Claims (30)

What is claimed is:
1. A method for a computerized system to automatically recommend network-based content to a user of a mobile device regardless of whether the user has previously used the system, the method comprising:
before the user first uses the system, generating a most likely topic recommendation list by:
retrieving at least, from the mobile device, a predetermined number of web addresses of most recently visited webpages;
categorizing, by utilizing a pattern matching module, the web addresses of most recently visited webpages into at least two categories, (1) search queries, and (2) general browsing histories;
inferring likely topics based on the search queries, using a search keyword processing module, by:
for each search query: (1) extracting one or more search keywords from a given search query; (2) measuring a similarity between the one or more search keywords and a plurality of pre-indexed documents, wherein each of the pre-indexed documents has one or more known associated topics; and (3) assigning weighted similarity scores to the one or more known associated topics based on the measured similarity; and
producing a list of fixed topic user interest suggestions by combining the weighted similarity scores for each of the known associated topics;
inferring likely topics based on the general browsing histories, using a browsing history processing module, by:
synthesizing a target document based on retrieving website information for each of the general browsing histories; and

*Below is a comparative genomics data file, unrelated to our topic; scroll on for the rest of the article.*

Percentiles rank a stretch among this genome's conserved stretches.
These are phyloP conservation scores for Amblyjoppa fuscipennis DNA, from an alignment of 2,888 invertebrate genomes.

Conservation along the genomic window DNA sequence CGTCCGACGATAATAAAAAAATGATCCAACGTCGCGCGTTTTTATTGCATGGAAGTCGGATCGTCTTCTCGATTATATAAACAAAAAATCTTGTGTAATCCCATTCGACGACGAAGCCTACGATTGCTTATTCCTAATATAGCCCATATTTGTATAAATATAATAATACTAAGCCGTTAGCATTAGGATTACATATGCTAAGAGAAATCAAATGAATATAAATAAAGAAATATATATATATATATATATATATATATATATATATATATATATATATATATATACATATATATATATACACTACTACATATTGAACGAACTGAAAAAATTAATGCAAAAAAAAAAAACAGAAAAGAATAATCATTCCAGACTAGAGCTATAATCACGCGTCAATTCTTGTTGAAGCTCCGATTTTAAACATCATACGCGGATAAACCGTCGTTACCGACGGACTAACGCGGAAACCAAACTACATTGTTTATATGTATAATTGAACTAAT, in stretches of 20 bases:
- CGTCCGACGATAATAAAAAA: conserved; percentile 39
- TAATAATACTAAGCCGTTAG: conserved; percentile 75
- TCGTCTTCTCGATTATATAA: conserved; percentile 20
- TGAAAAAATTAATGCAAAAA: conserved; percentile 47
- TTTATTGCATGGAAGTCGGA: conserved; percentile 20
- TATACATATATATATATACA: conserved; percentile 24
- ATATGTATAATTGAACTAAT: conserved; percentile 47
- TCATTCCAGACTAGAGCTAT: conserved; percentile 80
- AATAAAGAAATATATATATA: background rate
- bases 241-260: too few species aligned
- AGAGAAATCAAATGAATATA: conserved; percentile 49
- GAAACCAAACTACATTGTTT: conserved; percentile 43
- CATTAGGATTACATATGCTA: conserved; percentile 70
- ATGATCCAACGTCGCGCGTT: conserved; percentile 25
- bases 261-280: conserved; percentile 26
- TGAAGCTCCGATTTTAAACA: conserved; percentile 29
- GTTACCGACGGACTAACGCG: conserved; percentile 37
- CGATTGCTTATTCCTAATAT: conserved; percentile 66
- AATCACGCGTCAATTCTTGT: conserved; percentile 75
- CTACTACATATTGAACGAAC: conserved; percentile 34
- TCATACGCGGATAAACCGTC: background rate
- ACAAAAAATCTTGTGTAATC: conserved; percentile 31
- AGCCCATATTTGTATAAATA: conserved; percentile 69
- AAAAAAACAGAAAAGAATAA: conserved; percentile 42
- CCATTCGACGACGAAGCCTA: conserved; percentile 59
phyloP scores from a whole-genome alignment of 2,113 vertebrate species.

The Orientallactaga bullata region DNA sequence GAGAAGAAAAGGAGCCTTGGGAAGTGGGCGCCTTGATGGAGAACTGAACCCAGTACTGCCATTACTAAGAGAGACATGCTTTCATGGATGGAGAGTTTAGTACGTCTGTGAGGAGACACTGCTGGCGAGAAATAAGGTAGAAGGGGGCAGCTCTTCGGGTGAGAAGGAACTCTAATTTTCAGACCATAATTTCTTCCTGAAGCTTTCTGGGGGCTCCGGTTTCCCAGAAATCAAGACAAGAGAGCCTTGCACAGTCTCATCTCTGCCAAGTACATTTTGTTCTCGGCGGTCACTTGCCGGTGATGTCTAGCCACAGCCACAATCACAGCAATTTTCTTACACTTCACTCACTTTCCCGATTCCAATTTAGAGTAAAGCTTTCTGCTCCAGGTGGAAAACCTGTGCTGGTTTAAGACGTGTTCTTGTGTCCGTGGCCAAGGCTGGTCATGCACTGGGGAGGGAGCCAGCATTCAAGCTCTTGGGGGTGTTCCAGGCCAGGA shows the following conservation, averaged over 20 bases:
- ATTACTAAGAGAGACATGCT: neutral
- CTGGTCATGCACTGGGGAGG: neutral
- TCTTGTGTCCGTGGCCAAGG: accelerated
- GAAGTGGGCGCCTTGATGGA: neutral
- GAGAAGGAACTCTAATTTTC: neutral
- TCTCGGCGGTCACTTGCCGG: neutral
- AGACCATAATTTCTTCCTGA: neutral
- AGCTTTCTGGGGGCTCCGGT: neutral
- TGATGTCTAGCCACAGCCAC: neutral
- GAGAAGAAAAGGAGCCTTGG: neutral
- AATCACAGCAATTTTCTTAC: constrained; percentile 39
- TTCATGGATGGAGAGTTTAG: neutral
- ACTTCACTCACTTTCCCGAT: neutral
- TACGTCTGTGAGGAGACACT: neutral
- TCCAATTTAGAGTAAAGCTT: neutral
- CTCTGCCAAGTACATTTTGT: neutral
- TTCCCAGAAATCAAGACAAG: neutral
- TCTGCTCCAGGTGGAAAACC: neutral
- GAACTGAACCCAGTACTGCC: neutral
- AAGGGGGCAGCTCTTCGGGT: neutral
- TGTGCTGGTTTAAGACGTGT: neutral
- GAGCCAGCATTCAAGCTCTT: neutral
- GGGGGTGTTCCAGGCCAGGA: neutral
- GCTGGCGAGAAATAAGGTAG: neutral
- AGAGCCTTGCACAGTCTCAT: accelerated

generating a probability distribution of topics of the target document; and
selecting a predetermined percentage of topics, from the list of fixed topic user interest suggestions and from the probability distribution of topics of the target document, as the most likely topic recommendation list.
2. The method of claim 1, wherein inferring likely topics based on the search queries further comprises:
extracting subphrases from the search queries that have been repeated a plurality of times in a recent period of time;
verifying, by using a search engine, that the extracted subphrases produce document matches that have matching scores exceeding a minimum threshold; and
producing a list of free form keyword user interest suggestions based on the extracted subphrases that are verified.
3. The method of claim 2, wherein selecting the predetermined percentage of topics is further based on the list of free form keyword user interest suggestions.
4. The method of claim 1, wherein inferring likely topics based on the search queries further comprises:
determining that an associated topic with the highest weighted similarity score is a most likely topic for the given search query.
5. The method of claim 1, wherein inferring likely topics based on the search queries further comprises:
discarding one or more of the pre-indexed documents if the similarity does not exceed a predetermined similarity threshold score.
6. The method of claim 5, wherein the subphrases include one or more of: an individual word, and a combination of multiple words.
7. The method of claim 1, wherein synthesizing a target document comprises:
retrieving website title information for each of the general browsing histories;
processing the website title information to remove extraneous information; and
combining remaining information into the target document.
8. The method of claim 1, further comprising:
before normal operations, training the search keyword processing module by:
generating a corpus of documents related to each of a plurality of fixed topic model topics by utilizing a search engine and a known-good set of keywords for each of the plurality of fixed topic model topics;